But if that is the case, it only serves to prove my point: she puts her claim into the form of a rights claim precisely because rights claims are claims about interpersonal obligations. They are therefore moral claims in a way that making the claim on the basis of personal gratification would not be. The pro-choicer here is saying: "You have an obligation not to afflict me with social opprobrium because of a deeply personal choice-- the circumstances underlying which you probably do not understand." She is appealing to basic moral principles which tell us we should not judge lest we be judged-- that we should not neglect the beam in our own eye for the mote in our neighbor's, etc. It is a claim about morality, about altruism, and about obligation.
It may be an invalid claim. One can certainly appeal to rights (and hence to obligations) in a hypocritical or insincere way. We are no doubt justly skeptical of the libertarian who maintains he is being "enslaved" by the government whenever it taxes his income. None but the most extreme cultural liberals-- and I make no apology for them-- would defend a neglectful or indifferent parent on the grounds that all parents have a "right" not to be hampered by obligations to their children.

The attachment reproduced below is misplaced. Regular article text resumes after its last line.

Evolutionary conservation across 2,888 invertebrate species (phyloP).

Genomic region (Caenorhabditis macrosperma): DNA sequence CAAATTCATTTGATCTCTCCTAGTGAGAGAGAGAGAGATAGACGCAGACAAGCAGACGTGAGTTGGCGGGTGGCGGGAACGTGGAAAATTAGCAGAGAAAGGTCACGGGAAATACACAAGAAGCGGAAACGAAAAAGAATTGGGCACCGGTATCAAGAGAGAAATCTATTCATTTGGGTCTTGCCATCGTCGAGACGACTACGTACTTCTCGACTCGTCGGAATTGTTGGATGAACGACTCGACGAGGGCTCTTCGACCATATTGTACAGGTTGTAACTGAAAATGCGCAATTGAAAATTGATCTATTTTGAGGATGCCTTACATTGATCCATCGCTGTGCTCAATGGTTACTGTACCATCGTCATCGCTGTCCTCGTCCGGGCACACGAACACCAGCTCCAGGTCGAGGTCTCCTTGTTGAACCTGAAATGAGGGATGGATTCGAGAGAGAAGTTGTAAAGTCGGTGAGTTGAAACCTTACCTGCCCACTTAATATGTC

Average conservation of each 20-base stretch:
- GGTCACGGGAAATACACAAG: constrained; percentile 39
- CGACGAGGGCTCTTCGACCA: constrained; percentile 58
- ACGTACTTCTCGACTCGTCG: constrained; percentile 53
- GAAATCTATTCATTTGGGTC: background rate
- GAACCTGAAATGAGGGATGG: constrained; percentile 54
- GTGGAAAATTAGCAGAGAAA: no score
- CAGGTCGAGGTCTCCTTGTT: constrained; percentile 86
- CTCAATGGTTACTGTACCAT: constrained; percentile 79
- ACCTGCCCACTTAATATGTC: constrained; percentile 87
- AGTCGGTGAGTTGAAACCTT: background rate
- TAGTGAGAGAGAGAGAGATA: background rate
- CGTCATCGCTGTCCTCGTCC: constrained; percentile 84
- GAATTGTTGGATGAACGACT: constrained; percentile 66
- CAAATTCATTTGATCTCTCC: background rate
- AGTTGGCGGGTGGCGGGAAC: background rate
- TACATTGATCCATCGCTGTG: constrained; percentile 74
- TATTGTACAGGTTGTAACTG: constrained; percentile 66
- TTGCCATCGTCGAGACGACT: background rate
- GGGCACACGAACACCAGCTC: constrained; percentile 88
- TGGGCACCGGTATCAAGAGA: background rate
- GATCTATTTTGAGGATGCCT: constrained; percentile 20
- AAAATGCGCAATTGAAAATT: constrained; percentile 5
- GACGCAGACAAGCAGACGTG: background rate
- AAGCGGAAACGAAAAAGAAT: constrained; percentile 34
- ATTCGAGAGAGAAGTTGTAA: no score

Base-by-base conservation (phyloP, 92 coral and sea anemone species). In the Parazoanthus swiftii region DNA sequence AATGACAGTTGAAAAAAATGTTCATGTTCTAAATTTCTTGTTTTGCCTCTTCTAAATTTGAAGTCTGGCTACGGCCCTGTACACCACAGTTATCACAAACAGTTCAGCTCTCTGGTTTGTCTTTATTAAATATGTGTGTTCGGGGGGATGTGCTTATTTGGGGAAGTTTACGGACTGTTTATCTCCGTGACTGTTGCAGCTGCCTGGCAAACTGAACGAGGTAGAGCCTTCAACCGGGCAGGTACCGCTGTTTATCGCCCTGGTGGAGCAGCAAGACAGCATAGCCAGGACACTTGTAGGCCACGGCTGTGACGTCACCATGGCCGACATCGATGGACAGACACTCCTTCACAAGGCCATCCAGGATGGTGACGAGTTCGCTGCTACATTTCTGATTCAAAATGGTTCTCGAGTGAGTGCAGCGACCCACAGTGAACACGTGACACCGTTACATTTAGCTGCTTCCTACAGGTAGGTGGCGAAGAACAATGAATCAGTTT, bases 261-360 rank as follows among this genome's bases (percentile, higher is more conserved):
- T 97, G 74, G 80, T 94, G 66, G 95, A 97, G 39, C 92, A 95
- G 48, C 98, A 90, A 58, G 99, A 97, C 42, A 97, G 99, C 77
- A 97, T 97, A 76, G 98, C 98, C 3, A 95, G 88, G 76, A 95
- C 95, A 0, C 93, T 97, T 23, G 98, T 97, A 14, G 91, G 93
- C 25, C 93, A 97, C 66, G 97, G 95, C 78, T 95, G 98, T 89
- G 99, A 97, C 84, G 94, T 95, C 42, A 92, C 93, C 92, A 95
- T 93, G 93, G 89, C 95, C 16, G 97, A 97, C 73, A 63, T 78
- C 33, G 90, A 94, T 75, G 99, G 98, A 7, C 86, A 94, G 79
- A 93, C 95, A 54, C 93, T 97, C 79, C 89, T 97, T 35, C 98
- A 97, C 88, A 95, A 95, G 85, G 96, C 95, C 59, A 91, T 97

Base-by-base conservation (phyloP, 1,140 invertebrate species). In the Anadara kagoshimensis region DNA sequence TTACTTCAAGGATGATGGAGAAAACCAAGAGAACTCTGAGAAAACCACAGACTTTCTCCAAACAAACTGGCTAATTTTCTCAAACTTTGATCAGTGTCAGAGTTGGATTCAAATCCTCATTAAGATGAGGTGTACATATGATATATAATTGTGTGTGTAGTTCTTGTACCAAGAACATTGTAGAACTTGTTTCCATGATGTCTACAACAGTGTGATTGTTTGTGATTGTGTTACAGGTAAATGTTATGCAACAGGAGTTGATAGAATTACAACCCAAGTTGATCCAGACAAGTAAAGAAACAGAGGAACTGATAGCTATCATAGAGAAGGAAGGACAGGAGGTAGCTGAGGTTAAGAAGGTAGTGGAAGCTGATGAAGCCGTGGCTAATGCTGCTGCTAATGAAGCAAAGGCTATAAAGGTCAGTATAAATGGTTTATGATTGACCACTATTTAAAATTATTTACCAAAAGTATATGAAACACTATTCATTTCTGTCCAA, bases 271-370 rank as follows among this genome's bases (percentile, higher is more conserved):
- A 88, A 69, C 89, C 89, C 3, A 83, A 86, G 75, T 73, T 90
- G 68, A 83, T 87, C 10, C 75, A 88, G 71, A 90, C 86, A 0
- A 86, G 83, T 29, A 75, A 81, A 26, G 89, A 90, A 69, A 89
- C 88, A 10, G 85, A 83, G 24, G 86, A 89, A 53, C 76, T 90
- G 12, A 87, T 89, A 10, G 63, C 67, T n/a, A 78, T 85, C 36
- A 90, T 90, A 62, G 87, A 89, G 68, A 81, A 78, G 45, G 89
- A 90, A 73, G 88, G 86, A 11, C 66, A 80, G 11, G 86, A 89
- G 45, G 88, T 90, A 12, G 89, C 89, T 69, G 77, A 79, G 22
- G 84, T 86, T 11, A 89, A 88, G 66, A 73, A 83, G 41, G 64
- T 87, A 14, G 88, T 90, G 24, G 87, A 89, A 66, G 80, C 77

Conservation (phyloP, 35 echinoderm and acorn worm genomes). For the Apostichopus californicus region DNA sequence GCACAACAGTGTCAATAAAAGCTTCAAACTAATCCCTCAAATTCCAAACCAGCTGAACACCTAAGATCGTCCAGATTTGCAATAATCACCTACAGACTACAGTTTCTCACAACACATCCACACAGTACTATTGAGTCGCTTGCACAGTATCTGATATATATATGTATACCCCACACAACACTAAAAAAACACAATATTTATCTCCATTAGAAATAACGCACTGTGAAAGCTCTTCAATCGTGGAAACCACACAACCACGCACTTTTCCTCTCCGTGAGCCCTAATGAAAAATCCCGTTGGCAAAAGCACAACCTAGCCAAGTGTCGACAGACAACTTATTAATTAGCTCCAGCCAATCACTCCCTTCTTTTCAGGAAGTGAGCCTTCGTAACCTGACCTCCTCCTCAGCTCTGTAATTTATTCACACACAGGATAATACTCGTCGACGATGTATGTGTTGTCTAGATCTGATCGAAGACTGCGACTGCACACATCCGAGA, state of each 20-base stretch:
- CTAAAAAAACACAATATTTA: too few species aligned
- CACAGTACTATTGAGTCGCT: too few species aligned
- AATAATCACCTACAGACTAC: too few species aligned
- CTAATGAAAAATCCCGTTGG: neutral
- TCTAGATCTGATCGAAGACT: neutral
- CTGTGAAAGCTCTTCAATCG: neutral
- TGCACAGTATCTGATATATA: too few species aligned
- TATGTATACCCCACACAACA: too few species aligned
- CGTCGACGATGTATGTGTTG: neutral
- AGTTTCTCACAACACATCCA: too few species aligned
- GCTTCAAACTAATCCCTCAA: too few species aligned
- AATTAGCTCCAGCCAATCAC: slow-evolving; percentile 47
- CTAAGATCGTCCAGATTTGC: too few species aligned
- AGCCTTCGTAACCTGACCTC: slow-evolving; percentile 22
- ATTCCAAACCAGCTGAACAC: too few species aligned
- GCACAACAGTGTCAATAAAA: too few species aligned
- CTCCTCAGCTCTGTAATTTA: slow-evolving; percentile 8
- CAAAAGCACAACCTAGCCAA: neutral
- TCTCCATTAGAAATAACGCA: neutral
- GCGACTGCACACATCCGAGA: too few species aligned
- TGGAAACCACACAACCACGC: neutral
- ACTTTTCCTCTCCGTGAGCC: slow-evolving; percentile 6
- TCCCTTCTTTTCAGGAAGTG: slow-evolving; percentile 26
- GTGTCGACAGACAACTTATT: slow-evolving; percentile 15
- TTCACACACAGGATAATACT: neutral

But again, the reason why the hypothetical libertarian and neglectful parent frame their claims in terms of "rights" rather than in terms of personal gratification is precisely because rights claims appeal to morally legitimate concerns about human obligations. If we decide that the libertarian or neglectful parent is cloaking a personal gratification claim in the language of rights, this does not tell us that the language of rights itself is illegitimate-- any more than the fact that people used a language of "obligation" in the 19th century to argue that "slaves should be obedient to their masters" tells us that it is wrong to ever frame issues in terms of "obligation."